Hiroshima: Temple becomes symbol of mother’s mercy

The Yomiuri Shimbun
Bandai Temple stands on a cliff on Cape Abuto in Fukuyama, Hiroshima Prefecture.

FUKUYAMA, Hiroshima — A vermilion-painted temple stands on the cliffs of a cape, its rocky surface eroded by the waves. Boasting one of the best views in the Seto Inland Sea, the Abuto Kannon Bandai Temple stands at the southernmost tip of the Numakuma Peninsula, about 4 kilometers southwest of the famous scenic Tomonoura in Fukuyama, Hiroshima Prefecture. The view of the temple from the sea is of course wonderful, but the temple, located more than ten meters above sea level, offers a breathtaking view of the sea.

The temple is dedicated to Kannon — a Buddhist deity of mercy — and is said to have been built by Mori Terumoto, who ruled the Chugoku region in the late 16th century during Japan’s warring states period.

A stone statue of the eleven-faced Kannon is enshrined in the hall, with no record of it ever having been opened. It is said to be about 60 centimeters tall.

The statue is also said to have originated from a retired emperor in around 986, according to a local historical document. When Emperor Kazan, who had then taken up a life of Buddhism, was on a boat trip to Kyushu, a gust of wind capsized the ship and threw him and those accompanying him overboard. They managed to survive by swimming to Cape Abuto. The cloistered emperor then enshrined a Kannon statue there to pray for safety in navigation.

Later, the statue was lost at the sea amid battles between two prominent warrior families — Minamoto and Taira — on the coast of the Seto Inland Sea in the late 12th century. A few hundred years later, it was caught in a fisherman’s net and was enshrined on the cape. Terumoto, the ruler at the time, heard the stories about the Kannon statue and built the temple dedicated to it.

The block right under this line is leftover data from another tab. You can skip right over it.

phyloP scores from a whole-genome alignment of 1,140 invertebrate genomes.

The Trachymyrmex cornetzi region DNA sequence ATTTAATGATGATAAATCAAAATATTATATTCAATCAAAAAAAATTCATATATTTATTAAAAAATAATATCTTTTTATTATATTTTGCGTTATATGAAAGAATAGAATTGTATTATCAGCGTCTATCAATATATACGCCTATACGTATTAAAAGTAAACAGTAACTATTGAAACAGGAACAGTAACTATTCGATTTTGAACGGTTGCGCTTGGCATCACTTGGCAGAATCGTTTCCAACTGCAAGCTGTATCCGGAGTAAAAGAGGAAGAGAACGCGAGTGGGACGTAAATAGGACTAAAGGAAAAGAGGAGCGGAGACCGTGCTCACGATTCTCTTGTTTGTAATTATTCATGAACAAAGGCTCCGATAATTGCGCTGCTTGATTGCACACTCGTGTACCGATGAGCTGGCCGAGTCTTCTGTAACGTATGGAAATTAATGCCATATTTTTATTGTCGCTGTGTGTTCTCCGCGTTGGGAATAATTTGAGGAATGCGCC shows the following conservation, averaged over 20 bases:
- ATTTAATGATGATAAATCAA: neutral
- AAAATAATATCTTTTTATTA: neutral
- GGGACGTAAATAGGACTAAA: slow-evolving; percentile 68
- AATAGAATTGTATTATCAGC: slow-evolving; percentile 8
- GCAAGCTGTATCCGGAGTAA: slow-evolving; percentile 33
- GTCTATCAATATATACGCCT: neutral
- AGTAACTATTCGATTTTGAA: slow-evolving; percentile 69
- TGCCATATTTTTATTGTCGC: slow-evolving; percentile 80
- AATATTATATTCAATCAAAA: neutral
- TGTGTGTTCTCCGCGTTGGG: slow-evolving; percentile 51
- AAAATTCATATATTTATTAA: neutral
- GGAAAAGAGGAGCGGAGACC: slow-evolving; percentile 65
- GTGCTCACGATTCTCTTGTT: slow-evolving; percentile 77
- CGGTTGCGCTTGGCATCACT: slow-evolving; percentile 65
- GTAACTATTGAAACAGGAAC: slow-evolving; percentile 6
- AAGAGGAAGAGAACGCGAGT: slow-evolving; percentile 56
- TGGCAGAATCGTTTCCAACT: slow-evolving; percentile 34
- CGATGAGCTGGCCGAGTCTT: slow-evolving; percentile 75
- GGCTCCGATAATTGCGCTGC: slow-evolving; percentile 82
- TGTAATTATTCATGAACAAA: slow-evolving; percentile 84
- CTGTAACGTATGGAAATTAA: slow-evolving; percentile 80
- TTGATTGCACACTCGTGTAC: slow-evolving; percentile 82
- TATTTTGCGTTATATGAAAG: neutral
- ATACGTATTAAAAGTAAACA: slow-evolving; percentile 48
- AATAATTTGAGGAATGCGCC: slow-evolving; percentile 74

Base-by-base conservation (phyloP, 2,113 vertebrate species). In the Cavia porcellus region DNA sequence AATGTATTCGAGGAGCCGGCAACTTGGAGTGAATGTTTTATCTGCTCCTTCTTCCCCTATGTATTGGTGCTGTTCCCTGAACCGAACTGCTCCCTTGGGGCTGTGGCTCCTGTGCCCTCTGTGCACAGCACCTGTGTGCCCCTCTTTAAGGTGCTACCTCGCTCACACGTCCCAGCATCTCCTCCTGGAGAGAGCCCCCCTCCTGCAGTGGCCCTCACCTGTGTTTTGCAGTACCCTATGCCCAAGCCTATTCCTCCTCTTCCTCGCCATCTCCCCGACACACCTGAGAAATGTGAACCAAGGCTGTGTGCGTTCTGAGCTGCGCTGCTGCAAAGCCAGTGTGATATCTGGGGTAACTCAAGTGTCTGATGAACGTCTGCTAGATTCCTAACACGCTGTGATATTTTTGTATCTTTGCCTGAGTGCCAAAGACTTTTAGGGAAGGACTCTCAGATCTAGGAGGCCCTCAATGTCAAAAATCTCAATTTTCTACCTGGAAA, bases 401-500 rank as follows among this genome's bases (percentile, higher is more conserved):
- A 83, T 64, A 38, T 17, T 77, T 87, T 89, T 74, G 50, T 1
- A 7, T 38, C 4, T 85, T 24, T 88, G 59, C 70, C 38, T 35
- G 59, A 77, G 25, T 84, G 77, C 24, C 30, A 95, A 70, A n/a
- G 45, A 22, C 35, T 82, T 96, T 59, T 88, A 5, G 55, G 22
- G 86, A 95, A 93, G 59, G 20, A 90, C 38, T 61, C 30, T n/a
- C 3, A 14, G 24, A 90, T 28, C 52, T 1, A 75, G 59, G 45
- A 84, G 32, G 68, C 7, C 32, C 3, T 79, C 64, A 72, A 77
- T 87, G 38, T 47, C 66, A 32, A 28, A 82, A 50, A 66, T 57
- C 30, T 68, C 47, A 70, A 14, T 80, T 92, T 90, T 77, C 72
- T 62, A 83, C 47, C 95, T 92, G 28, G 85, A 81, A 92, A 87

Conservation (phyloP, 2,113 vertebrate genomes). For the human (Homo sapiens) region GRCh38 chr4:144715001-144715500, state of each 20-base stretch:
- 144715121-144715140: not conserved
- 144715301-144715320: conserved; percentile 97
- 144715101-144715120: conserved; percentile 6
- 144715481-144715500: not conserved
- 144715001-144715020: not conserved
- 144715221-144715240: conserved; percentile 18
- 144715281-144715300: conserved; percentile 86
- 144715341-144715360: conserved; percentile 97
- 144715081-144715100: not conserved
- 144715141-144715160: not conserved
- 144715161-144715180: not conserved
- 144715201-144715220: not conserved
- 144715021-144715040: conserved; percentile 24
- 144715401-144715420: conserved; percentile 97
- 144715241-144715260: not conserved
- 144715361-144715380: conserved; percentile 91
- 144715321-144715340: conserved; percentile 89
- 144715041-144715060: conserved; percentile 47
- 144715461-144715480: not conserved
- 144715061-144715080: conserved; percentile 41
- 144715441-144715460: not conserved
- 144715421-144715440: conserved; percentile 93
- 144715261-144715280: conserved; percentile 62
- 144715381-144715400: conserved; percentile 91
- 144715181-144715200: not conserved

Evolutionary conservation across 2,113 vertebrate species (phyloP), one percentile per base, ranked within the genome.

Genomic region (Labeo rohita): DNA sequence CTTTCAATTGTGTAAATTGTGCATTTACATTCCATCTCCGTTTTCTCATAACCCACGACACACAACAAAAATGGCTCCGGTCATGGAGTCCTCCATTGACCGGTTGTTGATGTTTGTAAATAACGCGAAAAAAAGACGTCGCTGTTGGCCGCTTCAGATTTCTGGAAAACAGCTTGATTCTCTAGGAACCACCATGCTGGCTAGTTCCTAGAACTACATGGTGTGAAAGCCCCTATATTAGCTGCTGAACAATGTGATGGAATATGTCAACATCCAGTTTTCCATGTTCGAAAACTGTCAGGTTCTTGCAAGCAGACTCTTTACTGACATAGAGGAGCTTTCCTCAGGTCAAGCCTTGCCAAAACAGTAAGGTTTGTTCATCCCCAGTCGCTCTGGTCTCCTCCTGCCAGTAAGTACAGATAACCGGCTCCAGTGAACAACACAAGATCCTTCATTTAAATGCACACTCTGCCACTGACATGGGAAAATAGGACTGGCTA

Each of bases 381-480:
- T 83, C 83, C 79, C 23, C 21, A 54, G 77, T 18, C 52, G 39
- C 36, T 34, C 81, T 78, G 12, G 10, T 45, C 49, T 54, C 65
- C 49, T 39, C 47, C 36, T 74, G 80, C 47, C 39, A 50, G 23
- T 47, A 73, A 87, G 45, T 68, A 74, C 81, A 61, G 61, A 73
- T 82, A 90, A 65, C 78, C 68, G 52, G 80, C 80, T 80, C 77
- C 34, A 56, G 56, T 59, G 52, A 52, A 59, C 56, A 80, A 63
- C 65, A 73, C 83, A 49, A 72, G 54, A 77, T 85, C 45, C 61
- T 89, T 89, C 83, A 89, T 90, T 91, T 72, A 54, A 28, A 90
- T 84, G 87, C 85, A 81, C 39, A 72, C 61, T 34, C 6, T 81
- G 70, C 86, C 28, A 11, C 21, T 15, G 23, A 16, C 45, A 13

Oppai Kannon

The temple is known as the “Oppai Kannon” on the internet. “Oppai” means “breast” in Japanese, and the temple is known as a place of prayer for those who wish to have a child, have a safe delivery or raise a child well.

There are many strange-looking ema votive tablets hanging on the walls inside the temple. The tablets feature breast-shaped objects with wishes written on them, such as a wish for an abundance of breast milk.

The Yomiuri Shimbun
Ema featuring breast-shaped objects are seen at the temple with people’s wishes written on them, such as “May we have a healthy baby.”

“The Kannon deity is a symbol of a parent’s mercy for their child, and the breast is the symbol of a mother,” said Giten Mori, the 69-year-old priest of the temple. “I hope people will understand the original meaning behind the breasts featured on the ema.”

He explained the ema began as a gesture of gratitude from a woman who was able to have a child and raise it well thanks to her prayers to the deity. The woman dedicated an ema with breast-shaped bags filled with rice to the temple. In such days of poverty, another woman with a baby would take the rice home from the temple and eat it to help her body produce milk, according to the priest.

“The breasts represent the paying-it-forward kindness of the old days, when people wanted to help someone after having been helped themselves,” the priest said.

I wondered why the temple became a temple for mothers despite the many temples in Japan that worship the Kannon deity.

“Our temple looks to be floating in the sea, the origin of life,” Mori said.

Despite the harsh environment of the cliffs, I felt healed by the ocean. Is this the reason for how I felt? I couldn’t help but think about the harmony of nature and religion.

How to get there

The Yomiuri Shimbun

From the south exit of JR Fukuyama Station, take the Tomotetsu Bus for about 50 minutes, get off at Abuto Kannon Iriguchi, and walk for about 15 minutes. From the south exit of JR Matsunaga Station, take the bus for about 35 minutes, get off at Abuto Kannon, and walk for about 5 minutes. By car, it takes about 40 minutes from the Sanyo Expressway Fukuyama-higashi interchange. The temple is open from 8 a.m. to 5 p.m. The entrance fee is ¥100 for junior high school students and older, and ¥50 for elementary school students.